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Here’s What We’re Doing to Make IntraHealth the Antiracist Organization We Strive to Be

We have a long road ahead. These are some of the steps that will get us there.

The murders of George Floyd, Breonna Taylor, Ahmaud Arbery, and other Black Americans—on top of generations of systemic oppression and trauma in the US—are unacceptable. They should not and cannot be normal. My colleagues at IntraHealth International and I are outraged and anguished. Most of all, we are determined to act.

So we’re taking a good, hard look at ourselves. We’re an organization that’s committed to equality, equity, justice, and respect. We staunchly oppose racism. But we’re seeing that we have a long way to go toward becoming the antiracist organization we strive to be.

A stronger, more antiracist organization

Here are some steps we’re taking:

  • Right now, IntraHealth’s executive team and board of directors do not include any Black members. In fact, when I came onboard as president and CEO in March, I made IntraHealth’s leadership whiter. This must change. As we compile a list of candidates who might fill the two vacant seats on our board, we’re making racial diversity a critical element of our search, because we know diversity drives innovation and leads to stronger organizations.
  • We’re investing in educating our staff. As a start, we’re buying copies of How to Be an Anti-Racist by Ibram X. Kendi for all US-based staff members. Over the longer term, we’ll be bringing in guest experts to train US staff on antiracism and improve our cultural competencies. And we’ll be having uncomfortable conversations as we delve into the areas where we’ve fallen short.
  • For the first time, we’re adding Juneteenth as an official holiday for all US staff this year. We’ll be spending June 19 honoring Black Americans, educating ourselves, and reflecting on how we can do more and better.
  • We’re using science-based metrics to overhaul our policies, processes, and systems across the organization to ensure greater equity, diversity, and inclusion across all our practices, including recruitment and hiring.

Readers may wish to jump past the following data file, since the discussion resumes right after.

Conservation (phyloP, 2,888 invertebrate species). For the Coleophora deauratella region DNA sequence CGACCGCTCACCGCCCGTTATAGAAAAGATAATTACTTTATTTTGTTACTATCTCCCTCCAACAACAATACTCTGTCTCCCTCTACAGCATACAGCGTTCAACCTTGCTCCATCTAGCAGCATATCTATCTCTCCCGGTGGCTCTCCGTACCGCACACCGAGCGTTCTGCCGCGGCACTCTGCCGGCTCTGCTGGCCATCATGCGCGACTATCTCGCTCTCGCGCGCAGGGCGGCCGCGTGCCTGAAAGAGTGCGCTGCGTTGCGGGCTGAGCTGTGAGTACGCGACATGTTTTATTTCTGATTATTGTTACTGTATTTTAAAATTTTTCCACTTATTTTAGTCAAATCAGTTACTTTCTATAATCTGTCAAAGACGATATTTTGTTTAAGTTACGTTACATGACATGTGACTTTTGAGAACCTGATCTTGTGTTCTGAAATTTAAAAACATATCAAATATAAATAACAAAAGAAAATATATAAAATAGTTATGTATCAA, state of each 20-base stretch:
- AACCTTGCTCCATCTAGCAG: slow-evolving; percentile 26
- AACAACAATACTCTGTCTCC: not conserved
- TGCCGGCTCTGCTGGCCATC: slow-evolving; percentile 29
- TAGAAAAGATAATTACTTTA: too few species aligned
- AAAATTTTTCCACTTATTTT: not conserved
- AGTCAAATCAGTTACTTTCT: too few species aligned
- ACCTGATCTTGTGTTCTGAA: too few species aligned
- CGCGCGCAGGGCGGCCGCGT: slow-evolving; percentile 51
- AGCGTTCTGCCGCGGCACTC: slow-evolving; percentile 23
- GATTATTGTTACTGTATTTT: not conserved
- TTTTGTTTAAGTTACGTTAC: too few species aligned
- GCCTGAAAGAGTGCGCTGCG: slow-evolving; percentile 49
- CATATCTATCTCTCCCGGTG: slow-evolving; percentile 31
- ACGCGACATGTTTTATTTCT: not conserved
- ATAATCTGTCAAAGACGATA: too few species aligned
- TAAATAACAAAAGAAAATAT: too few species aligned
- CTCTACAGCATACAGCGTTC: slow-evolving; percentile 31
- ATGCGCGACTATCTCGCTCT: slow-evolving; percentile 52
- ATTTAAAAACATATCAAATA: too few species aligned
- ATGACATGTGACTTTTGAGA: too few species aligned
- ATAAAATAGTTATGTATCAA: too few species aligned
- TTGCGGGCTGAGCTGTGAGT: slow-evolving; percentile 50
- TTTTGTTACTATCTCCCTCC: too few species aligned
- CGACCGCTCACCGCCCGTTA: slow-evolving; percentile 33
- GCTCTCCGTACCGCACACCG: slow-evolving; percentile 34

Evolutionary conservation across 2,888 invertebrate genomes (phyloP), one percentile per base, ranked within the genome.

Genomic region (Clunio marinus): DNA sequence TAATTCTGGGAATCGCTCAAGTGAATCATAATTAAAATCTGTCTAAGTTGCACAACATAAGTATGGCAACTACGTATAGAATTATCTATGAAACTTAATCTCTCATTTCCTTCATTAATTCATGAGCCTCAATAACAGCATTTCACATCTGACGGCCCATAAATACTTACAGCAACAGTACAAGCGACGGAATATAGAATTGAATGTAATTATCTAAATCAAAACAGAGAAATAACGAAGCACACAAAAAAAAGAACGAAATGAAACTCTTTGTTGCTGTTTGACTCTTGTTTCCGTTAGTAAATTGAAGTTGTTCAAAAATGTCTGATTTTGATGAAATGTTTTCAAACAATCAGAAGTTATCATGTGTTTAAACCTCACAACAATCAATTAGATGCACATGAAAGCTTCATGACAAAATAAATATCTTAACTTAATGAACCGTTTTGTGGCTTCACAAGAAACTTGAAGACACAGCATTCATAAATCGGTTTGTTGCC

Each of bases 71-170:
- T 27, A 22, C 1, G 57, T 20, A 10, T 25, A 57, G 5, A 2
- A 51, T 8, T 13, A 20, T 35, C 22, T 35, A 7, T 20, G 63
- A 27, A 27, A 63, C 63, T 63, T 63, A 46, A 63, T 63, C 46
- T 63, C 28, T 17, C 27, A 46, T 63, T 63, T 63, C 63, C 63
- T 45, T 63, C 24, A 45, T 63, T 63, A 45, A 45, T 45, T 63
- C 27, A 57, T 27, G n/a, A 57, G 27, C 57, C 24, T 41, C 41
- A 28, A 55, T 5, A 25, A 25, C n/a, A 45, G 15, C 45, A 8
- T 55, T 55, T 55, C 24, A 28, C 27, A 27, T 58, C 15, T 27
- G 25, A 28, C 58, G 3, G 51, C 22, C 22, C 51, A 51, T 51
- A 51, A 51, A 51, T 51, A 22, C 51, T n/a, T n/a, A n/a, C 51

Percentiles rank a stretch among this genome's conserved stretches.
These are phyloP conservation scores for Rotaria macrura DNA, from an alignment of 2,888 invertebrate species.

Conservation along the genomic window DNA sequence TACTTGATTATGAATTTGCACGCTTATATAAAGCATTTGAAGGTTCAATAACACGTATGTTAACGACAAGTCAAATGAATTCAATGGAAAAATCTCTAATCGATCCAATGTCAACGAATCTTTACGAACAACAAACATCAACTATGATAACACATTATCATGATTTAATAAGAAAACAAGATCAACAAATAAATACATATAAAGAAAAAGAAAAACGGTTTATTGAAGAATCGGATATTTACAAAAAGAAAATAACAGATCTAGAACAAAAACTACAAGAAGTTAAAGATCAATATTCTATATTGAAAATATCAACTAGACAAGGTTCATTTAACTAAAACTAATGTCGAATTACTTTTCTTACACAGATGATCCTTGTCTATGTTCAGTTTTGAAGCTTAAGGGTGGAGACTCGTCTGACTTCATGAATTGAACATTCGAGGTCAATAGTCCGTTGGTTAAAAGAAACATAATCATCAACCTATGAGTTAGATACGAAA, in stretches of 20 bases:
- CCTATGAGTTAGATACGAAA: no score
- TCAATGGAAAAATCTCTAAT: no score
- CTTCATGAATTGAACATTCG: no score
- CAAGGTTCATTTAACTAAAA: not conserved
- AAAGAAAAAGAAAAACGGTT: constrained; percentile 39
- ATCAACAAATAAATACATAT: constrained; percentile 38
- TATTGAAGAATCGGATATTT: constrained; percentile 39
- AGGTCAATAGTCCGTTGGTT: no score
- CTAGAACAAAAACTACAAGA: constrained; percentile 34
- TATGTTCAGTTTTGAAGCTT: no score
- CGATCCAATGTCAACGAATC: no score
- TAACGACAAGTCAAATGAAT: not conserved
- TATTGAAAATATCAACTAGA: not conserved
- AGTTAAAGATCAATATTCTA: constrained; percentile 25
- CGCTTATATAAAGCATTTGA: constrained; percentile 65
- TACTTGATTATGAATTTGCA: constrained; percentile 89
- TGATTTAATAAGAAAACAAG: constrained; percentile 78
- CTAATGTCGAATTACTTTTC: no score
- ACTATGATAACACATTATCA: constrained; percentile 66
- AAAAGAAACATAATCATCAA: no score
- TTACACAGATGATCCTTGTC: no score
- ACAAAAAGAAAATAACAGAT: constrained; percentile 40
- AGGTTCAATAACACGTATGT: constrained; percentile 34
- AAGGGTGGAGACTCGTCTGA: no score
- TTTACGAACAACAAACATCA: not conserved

• Through our payroll department, we’re making it easier for staff to donate to the racial justice efforts that are most important to them.
  • We’re rethinking the way we cultivate and describe our workplace culture so we can attract and retain talented, diverse new employees who share our values.
  • And I’m urging all managers to be flexible and accommodate their team members who need to take time off to tend to their mental health and wellness. I’m encouraging staff to use sick leave for this purpose.

These are only a start.

A legacy of racism in public health

Black lives matter. And they are in danger.

Too often, Black Americans’ rights to high-quality health care are not honored. The ideals of public health have not served them as they have white Americans. For example:

This is a loathsome betrayal of the trust we put into our health policymakers and systems. The effects of racism on public health have never been clearer.

We have to actively fight against systemic racism to be truly antiracist.

Many of our issues with racism in the US are unique to our country, shaped by over 400 years of slavery, Jim Crow laws, mass incarceration, and more. But racism is a global system that affects all fields, including international development. US-based global health organizations like IntraHealth risk exporting our racism overseas with every flight we take and inflicting it on our partners and stakeholders—the very people we are meant to serve.

As a US-based organization that works primarily in African countries, we cannot ignore the inherent issues of race, power, and imperialism in the work we do every day. We have to be part of decolonizing global health and demand that our funders do the same.

My kids grew up in Africa. They went to diverse international schools. They are half Moroccan Berber. So when we first started talking about the news and the protests a few weeks ago, they were shocked. They thought there was no way they could be part of the systemic racism that has existed in the US for generations.

But the more we talk about overt and covert racism, and the history of our country, the more they realize it’s not enough to not contribute to the problem. We have to actively fight against systemic racism to be truly antiracist.

This is what we’re working toward at IntraHealth. If we’re going to make our vision a reality—and ensure that everyone everywhere has the health care they need to thrive—we cannot be silent. We need to act.